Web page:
Exit West | Sunday Observer

Exit West

6 August, 2022

In 2017, I published my fourth novel, Exit West, and bought a small notebook to jot down ideas for the next one. I thought it would be about technology. I came across an article by Simon De Deo, an assistant professor at the Carnegie Mellon University, discussing an experiment he and his colleague John Miller had conducted in that same year.

They simulated cooperation and competition by machines over many generations, building these machines as computer models and setting them playing a game together. An interesting pattern emerged. Rather than constant trading for mutual benefit among equals, or never-ending fights to the death among foes, instead a particular type of machine became dominant, one that recognised and favoured copies of itself, and enormous prosperity ensued, built on ever-growing levels of cooperation. But eventually the minute differences that naturally occurred (or were, in the experiment, designed to occur) in the copying process, as they do in organisms when genes are passed on, became intolerable, and war among the machines resulted in near-complete devastation and a new beginning, after which the cycle repeated, over and over.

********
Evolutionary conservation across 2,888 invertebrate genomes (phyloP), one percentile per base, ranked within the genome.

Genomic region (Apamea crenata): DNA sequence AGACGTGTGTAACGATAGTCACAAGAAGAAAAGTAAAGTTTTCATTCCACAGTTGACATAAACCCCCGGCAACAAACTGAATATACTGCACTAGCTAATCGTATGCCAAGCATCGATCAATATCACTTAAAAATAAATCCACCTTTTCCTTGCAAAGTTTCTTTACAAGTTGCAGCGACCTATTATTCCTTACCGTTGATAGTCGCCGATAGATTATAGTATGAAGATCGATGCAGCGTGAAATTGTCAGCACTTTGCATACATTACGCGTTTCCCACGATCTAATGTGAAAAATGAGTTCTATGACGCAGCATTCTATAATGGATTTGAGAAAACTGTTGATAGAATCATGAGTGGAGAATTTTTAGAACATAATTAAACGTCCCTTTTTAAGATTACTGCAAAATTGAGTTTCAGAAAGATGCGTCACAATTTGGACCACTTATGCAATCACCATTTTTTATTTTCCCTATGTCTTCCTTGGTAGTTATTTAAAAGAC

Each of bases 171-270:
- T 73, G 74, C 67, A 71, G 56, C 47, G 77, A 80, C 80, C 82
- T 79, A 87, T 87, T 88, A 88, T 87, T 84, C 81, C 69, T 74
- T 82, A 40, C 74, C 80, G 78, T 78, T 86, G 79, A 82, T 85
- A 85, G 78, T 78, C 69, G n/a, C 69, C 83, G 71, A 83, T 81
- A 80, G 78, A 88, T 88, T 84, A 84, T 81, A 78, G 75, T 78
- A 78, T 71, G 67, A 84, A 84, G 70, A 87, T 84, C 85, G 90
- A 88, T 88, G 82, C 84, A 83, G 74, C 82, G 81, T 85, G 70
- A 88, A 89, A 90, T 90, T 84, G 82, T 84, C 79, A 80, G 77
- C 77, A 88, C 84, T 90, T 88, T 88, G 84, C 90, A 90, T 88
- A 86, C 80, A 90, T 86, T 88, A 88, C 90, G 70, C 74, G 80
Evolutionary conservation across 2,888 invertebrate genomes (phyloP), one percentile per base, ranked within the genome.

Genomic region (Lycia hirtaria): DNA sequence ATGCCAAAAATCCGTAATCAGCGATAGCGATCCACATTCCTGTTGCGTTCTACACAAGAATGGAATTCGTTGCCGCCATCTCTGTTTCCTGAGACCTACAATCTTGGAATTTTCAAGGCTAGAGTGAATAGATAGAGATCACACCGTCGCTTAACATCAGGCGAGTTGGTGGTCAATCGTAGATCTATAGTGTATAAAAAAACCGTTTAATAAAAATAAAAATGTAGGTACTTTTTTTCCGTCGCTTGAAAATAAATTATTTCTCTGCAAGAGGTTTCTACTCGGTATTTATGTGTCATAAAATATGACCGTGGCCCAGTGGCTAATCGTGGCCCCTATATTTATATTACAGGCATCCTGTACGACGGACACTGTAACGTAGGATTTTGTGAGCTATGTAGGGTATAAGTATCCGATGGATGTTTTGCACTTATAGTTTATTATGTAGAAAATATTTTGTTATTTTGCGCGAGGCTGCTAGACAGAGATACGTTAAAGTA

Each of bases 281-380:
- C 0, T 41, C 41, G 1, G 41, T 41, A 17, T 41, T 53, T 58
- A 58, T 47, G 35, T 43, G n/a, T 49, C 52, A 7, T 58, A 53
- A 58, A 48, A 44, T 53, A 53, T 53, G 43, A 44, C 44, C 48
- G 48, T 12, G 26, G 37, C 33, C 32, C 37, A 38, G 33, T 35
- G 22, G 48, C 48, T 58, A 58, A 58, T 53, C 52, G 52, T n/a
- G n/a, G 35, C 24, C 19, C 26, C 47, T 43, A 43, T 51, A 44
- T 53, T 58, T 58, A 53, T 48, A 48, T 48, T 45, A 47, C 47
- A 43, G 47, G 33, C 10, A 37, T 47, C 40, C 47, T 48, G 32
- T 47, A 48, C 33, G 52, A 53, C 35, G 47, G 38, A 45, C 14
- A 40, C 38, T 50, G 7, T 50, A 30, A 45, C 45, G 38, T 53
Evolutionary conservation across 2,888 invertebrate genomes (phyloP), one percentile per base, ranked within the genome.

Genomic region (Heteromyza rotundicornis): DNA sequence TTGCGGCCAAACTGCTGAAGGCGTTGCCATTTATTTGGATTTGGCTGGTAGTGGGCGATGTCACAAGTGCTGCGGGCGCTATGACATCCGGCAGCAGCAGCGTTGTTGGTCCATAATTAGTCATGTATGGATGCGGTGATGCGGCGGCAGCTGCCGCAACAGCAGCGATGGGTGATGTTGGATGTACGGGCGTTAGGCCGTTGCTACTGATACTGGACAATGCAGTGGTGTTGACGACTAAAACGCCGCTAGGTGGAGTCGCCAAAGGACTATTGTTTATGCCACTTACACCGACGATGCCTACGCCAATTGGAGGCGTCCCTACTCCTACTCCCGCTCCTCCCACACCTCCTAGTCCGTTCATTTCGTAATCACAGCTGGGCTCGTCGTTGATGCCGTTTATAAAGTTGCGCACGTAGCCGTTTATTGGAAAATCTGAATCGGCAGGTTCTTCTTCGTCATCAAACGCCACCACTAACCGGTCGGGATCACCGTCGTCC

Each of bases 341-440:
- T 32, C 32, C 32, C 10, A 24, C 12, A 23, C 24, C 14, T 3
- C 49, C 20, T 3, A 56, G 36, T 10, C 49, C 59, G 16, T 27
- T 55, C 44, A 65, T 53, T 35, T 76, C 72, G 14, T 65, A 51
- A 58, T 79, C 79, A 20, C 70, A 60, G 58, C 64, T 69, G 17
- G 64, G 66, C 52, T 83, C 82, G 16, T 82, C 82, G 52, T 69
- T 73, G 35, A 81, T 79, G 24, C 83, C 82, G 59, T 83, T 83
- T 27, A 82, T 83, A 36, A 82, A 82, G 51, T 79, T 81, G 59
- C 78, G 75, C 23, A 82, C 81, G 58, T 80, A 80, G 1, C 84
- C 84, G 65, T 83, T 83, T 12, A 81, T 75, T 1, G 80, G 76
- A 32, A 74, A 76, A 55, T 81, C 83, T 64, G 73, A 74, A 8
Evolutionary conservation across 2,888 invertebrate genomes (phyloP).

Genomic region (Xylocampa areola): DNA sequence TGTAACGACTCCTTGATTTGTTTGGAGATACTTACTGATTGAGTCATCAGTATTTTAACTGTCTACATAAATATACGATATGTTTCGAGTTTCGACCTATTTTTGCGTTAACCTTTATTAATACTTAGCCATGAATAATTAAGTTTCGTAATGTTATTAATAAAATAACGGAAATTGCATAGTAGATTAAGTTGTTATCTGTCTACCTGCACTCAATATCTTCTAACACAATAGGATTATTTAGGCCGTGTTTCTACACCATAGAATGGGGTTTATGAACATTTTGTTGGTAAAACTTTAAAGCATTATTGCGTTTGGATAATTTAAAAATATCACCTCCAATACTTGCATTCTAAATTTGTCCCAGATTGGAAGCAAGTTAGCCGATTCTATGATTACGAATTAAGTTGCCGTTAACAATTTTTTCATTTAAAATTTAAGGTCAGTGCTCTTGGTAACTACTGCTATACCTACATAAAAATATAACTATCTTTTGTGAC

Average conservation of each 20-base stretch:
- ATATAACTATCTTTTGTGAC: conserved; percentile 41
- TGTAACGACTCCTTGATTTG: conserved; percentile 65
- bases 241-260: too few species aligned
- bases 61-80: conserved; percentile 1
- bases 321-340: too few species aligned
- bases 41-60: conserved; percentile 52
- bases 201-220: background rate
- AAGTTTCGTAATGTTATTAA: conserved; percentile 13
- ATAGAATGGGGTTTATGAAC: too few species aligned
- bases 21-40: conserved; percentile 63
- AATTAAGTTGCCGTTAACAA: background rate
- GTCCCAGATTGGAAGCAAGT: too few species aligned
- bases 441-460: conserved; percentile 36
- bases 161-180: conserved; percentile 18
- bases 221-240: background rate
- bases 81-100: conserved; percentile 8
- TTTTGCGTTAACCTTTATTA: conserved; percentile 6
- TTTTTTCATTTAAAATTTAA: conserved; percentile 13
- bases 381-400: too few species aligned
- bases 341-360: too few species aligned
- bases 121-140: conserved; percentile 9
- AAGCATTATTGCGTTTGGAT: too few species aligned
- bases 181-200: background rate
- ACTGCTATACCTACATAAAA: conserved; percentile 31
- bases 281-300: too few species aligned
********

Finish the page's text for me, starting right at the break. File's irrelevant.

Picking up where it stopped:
I remember being struck by this article. Not because I fully understood what the simulation was or even how it worked. No, I was struck by its similarity to a narrative I had already been feeling drawn to myself: that the rise and fall of human society is not merely something that has happened but also something that will continue to happen, that moments of peak cooperation contain within them the tendency for differences to become utterly intolerable, and that the transition from one societal epoch to the next is rarely a series of gently eliding waves, each a bit higher than the previous one – to the contrary, humanity’s trajectory on the way down is often far more steep than it was on the way up.